Polarity of Social Media: Its effects on mental health

YouTube, Twitter, Facebook, Snapchat and Instagram – nowadays, we cannot avoid these mediums when talking about our youth’s mental health.

Instagram is the worst social media site in terms of its impact on the mental health of young people, a report has suggested. The #StatusofMind survey found the photo-sharing app negatively impacted on people’s body image, sleep and fear of missing out. (Telegraph)




Of course, a curated page of photos showing off what you did and are doing. From an outsider’s perspective, whose experiences may not be as varied and interesting, whose art may not be as “beautiful” (I use quotation marks because art is very subjective), whose social circle may not be as big and interesting as they want it to be, their life could suck.

Snapchat and Instagram, Why?

I don’t blame the platforms. They are businesses, and as we move toward the mediums of photos and videos – things that take less time to digest – it’s no wonder Instagram is one of the fastest growing platforms out there among youth’s. These platforms just fit the ideal youth consumer for product placements, ads and opportunities for revenue.

The answer, I believe, is choice. The ability to curate is the “root” (quotation marks again because it can depend on how you use it) of all evil.

As a photographer, I know the power of editing and making media look as good as possible. I know that Snapchat and Instagram, among other social media, can be particularly effective when it comes to spreading a message.

But, Snapchat, Instagram, many forms of social media are simply the best moments in our lives. Nobody wants to share sad or negative moments because as humans, we are turned off by such moments. And in a world where likes and view can mean self validation and a positive self image, how can we share such negative anecdotes?

The answer is, we can’t. I mean, objectively we could, but it wouldn’t be very well received, would it? Thus furthering the whole digging-a-deeper-hole ideology.

We Have Become Curators

In museums, curators are those who look for and bring together pieces of art to exhibit. Now, with social media, we have become curators at our own levels. We pick and choose the best moments of our lives to post and show our friends, or the rest of the world.

And that’s that, social media is just a compilation of our best moments. Unless it is a special use case, a negative-toned post would most probably do worse than a positive one.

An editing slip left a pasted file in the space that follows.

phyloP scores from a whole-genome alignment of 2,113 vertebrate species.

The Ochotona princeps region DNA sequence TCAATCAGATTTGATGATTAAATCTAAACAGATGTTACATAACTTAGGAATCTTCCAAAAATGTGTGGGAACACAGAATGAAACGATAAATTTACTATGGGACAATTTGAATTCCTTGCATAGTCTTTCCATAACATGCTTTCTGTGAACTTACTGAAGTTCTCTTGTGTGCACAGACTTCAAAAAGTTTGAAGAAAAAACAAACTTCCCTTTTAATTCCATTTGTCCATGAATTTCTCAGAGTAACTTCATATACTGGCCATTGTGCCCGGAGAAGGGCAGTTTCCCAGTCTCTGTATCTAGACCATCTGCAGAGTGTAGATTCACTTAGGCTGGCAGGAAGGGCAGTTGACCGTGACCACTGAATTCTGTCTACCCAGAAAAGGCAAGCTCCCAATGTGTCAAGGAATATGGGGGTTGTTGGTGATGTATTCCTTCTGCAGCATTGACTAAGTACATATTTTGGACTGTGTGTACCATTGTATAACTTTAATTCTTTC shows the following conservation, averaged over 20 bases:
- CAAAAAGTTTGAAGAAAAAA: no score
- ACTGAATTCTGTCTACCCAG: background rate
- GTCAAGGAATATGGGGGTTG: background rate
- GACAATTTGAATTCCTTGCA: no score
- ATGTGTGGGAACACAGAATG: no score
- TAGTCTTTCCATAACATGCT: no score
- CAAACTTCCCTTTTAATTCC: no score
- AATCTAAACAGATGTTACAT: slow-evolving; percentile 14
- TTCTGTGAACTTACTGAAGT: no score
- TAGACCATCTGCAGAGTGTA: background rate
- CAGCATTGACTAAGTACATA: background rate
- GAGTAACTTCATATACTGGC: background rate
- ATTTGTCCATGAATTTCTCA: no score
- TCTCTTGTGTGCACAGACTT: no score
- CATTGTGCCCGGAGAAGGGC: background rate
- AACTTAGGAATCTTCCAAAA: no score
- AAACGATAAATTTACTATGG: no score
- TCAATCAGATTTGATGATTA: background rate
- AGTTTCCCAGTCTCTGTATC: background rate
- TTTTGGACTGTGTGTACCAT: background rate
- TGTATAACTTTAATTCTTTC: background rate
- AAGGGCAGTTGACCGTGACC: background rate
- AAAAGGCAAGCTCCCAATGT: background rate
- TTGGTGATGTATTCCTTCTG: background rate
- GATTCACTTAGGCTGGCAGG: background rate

In a world where our self image can be built by how many likes and views our creations gets viewed, it can become increasingly dangerous as the lack of said views or likes can be amplified greatly through a deteriorated mental health.

The Royal Society for Public Health (RSPH) report said: “The platforms that are supposed to help young people connect with each other may actually be fuelling a mental health crisis.” (Telegraph)

So, We Just Stop?

Of course not! If one isn’t on social media, it would make it even harder to connect with other youths of their age bracket.

Not everything that can be dangerous should be eliminated – if those who fought in the name of ISIS, instead protested on the streets, it would be much easier for us to dismiss them like how I could confidently dismiss flat-earthers or those who deny global warming.

But with such topics, where the polarity can be at extreme levels, we should approach with caution. Whatever we see on social media is never the full story. Everyone could have an underlying issue, big or small. It’s simply not popular (or in some terms, acceptable) to be sharing anything and everything. Plus, I wouldn’t want my life to be a transcript online.

When it comes to education, we typically speak about bullying (be it physical, verbal, psychological, etc.) But maybe we should start exploring how even passive actions – someone else posting something on their social media – can affect our perception. Reality is nothing but our own perception of it – that’s how opposing views are formed.

Social media can do great things – spread amazing causes, display beautiful art or be a great form of expression. But I think we need to insert some form of concious consumption in today’s ever changing, secretive, deceptive and “online”.



One thought on “Polarity of Social Media: Its effects on mental health”

  1. This is a gd post. I always envied ppl on fb who posted pics of their lavish 21st birthdays and fun parties, and it would make me feel bad. I also purposely post pictures of myself having fun to make those ppl jealous and sometimes i suspect acquaintances add me on fb to mock me.

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